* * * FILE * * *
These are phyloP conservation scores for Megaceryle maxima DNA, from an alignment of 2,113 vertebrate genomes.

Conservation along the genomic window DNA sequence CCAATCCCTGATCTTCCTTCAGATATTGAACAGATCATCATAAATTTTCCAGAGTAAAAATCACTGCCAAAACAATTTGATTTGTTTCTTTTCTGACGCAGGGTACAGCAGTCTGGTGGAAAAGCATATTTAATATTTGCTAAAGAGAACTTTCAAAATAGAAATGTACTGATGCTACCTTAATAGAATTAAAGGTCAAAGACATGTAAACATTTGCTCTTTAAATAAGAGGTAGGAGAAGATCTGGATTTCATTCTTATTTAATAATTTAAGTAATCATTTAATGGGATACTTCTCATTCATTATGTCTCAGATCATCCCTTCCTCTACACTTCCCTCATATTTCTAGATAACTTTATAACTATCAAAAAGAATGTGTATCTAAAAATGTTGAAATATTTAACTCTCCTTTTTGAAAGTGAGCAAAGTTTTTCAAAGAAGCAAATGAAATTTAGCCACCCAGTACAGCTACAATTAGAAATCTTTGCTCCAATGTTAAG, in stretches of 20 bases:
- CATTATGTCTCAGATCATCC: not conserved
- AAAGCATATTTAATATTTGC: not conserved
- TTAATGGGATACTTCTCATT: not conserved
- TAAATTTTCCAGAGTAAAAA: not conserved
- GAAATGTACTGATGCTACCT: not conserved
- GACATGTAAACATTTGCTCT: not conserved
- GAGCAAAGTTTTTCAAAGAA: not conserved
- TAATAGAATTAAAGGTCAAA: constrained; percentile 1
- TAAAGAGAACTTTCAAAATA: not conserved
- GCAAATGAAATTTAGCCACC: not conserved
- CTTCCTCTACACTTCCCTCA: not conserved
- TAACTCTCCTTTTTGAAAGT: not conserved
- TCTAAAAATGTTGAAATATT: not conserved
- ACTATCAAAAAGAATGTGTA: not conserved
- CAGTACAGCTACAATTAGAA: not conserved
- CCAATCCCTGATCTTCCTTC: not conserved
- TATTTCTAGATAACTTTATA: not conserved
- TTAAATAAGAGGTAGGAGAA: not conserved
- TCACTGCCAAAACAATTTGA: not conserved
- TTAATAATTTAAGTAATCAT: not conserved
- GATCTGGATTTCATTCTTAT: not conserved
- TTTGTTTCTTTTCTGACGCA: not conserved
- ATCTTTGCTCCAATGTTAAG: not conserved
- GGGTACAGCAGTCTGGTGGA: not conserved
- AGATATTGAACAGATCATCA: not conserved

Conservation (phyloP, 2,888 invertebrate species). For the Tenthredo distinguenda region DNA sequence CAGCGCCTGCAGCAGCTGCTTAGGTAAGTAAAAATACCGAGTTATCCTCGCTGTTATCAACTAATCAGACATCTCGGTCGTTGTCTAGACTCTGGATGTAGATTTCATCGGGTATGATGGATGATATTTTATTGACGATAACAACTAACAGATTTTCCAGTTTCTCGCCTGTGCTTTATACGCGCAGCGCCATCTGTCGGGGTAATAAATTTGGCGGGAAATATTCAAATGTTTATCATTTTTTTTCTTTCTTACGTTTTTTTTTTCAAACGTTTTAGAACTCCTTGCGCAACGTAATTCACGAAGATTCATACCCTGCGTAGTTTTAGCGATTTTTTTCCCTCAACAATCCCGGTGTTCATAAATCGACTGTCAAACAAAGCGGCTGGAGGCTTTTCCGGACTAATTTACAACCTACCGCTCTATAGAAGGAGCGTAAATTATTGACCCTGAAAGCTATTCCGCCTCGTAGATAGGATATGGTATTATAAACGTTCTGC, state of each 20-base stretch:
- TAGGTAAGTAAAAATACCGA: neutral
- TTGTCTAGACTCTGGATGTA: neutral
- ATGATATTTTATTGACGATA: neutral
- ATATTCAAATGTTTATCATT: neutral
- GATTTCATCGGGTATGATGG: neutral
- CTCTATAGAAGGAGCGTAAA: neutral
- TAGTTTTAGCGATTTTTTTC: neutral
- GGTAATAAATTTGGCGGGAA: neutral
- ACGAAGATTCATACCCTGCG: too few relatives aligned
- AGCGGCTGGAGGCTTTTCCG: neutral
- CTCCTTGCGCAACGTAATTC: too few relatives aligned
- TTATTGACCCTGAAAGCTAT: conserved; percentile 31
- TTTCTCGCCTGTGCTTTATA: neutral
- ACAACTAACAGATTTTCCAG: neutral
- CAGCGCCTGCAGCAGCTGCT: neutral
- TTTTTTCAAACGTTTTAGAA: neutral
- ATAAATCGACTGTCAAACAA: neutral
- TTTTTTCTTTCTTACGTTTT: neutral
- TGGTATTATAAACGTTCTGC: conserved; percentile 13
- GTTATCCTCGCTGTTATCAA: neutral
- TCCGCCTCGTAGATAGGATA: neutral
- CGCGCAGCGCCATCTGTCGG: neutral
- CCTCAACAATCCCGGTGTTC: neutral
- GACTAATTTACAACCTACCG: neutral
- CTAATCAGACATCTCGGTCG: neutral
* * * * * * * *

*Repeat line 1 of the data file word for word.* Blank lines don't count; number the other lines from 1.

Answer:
These are phyloP conservation scores for Megaceryle maxima DNA, from an alignment of 2,113 vertebrate genomes.